Amongst my female friends there is one girl who can apparently see ghosts.
I first met her at a university party welcoming new students, but her outward appearance showed nothing strange.
But I don’t know whether she’s just really perceptive or not, but her sixth sense is no joke.
When we got lost one time she suddenly stopped in the middle of the road and said, “There’s a dead cat somewhere around here.”
Just for fun we decided to have a look for it, and behind a vending machine we found the body of a dead cat that had been run over and hidden there.
“Since when were you able to see ghosts? What started it?”
One day while we were at a coffee shop I half jokingly asked her.
At first she avoided the question, but perhaps because I was so insistent she finally broke and started talking.
“Don’t regret asking,” she began.
When I was in the third grade of elementary school Kokkuri-san was really popular.
At the time I couldn’t see ghosts so I didn’t believe in it.
But there was a group of kids in our class that were really into it.
The centre of that group was a girl who could sense the supernatural, and each time they played she said “Kokkuri-san was right!” and “It happened just like Kokkuri-san said it would.”
In all honesty, I didn’t like her very much.
And so I ended up getting into a fight with this self proclaimed ghost visionary over it.
“She exists!” “She doesn’t exist!” It was a never ending argument, but then she said “I’ll show you,” and I went along with it.
Well, I was kinda interested to see whether it really was true or not.
Four of us, myself and three members from her group, got together to play Kokkuri-san.
We waited for school to finish and then headed for the roof.
Apparently it was the best ‘point’ in the entire school.
I kept thinking it was stupid, but I helped them set up.
We lined up some unused desks.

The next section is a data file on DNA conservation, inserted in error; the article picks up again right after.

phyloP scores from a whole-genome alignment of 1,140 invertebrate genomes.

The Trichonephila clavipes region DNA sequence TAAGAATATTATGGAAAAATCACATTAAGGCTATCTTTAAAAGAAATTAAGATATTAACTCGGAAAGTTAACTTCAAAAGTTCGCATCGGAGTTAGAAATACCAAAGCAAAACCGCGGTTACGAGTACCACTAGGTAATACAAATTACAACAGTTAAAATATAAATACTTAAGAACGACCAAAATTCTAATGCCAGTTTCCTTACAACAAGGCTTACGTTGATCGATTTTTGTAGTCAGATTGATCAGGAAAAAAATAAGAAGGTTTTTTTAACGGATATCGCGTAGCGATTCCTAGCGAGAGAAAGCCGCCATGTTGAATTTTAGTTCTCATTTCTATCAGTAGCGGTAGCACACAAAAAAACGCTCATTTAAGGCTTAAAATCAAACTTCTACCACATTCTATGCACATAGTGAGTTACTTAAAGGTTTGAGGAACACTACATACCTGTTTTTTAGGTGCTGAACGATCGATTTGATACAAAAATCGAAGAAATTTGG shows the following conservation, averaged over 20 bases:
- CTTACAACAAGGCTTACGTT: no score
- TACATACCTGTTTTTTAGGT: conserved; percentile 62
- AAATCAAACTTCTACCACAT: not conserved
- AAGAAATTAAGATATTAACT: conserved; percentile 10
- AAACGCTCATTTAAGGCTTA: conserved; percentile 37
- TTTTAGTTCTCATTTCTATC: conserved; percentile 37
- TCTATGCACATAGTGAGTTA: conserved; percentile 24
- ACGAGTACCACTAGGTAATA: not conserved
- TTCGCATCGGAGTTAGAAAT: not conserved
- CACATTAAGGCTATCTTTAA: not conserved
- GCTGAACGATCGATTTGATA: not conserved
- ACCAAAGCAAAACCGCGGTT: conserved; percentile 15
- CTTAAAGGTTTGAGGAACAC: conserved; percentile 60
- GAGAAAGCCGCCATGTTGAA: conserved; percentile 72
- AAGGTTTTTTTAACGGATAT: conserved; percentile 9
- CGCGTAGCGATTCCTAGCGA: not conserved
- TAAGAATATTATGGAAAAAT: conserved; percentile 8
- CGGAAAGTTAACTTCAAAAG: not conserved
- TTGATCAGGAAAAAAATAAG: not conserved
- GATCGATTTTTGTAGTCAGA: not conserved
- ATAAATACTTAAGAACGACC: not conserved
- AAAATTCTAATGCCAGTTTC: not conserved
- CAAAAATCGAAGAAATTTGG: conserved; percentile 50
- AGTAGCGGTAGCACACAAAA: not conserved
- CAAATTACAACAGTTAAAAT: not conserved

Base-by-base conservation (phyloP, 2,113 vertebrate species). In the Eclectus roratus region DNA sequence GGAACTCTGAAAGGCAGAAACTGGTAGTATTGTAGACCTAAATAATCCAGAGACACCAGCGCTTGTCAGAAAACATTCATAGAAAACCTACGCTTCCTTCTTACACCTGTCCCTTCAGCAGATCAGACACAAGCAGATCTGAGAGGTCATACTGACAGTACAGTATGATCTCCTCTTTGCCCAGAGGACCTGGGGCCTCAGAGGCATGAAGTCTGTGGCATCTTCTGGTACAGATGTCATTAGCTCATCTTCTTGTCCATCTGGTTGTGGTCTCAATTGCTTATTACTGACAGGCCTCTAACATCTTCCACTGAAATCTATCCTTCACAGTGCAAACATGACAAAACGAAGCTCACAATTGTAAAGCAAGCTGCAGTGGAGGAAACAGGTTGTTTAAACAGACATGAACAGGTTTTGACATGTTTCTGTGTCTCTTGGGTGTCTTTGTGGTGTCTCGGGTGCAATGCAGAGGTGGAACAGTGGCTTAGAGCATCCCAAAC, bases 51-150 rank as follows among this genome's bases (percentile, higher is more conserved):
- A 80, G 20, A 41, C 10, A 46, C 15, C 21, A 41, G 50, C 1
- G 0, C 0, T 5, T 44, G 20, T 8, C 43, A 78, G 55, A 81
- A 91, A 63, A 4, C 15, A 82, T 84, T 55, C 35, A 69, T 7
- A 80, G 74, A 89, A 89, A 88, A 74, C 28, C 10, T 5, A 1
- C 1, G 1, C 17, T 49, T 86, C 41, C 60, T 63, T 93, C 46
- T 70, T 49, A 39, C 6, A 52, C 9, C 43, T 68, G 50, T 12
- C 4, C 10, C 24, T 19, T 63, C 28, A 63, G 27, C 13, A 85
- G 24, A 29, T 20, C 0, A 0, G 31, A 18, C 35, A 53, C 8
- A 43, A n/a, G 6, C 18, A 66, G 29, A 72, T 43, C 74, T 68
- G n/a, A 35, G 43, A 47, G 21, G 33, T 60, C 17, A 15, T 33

Then finally we began.
While we called out over and over, “Kokkuri-san, Kokkuri-san, please come,” the 10 yen coin moved over to “Yes.”
Everyone got excited that Kokkuri-san had arrived.
Seeing them like that, I thought they just looked stupid, so I joked, “Kokkuri-san, Kokkuri-san, please show us a ghost.”
The 10 yen coin moved to “Yes.”
Then everyone took off running.
Me: “… that was it?”
That was a letdown.
Like those scenes where someone loudly bangs on the door and everyone jumps, but in the end it’s only surprise.
It’s totally different to fear.
The story itself felt incomplete.
Me: “Is there more to that story? That can’t be all. The ending was weak.”
I told her honestly.
We didn’t usually hold things back from each other.
Her: “Even though I went to all the trouble of telling you that story you give such harsh words. Asshole…”
Even as she said it she was grinning.
It looked like that wasn’t all after all.
Her: “I went back there the next day and the Kokkuri-san set was gone. I guess a teacher found it and cleaned it up.”
Her: “But according to the rules of Kokkuri-san, the people who called her have to finish by passing over the shrine gate, right? We didn’t do that.”
Her: “So, the game hadn’t finished.”
I got chills.
10 years later Kokkuri-san was still going.
Where did the kids go that called her?
Me: “So why didn’t you all get together to play Kokkuri-san again? Then you could all go back and everything would be fine.”
“There’s no way,” she said. Then…
Her: “You see, other than me everyone else is already dead.”
There was nothing I could say.
She went on, ignoring how I’d been stopped in my tracks.
Her: “Some of them died in accidents, others suicide. They were all different. In the end only me, the first one to take my finger off the coin is still here.”
Her: “So anyway, it’s time for me to go. You made me tell an awful story so this is your treat, hey? See ya.”
I couldn’t say anything.
Because of her it was likely that her classmates died.
I pestered her to tell a story she didn’t want to remember.
I felt awful.
I needed to apologise.
I looked up and our gazes locked.
She stopped gathering her things and was looking at me.
Her: “I told you not to, but it looks like you regret it now, huh?”
Before I could say I was sorry she continued.
Her: “Okay, well while you’re sorry, another thing. Up until elementary school, I had droopy eyes.”
She pointed to her own eyes and laughed.
While I was sitting there dumbfounded she cheerfully went “Well then, later!” and left the shop.
Kokkuri-san had been continuing for 10 years.
Her eyes were slanted upwards.
** Translator’s note: Kokkuri-san is an animal spirit, a mixture of a kitsune, dog and tanuki. The punchline at the end of this story is that the girl who can see ghosts was born with droopy eyes. However when the protagonist looks at her he realises that she has slanted eyes. This is a particular characteristic of the kitsune; she’s been possessed by Kokkuri-san since the game 10 years earlier. **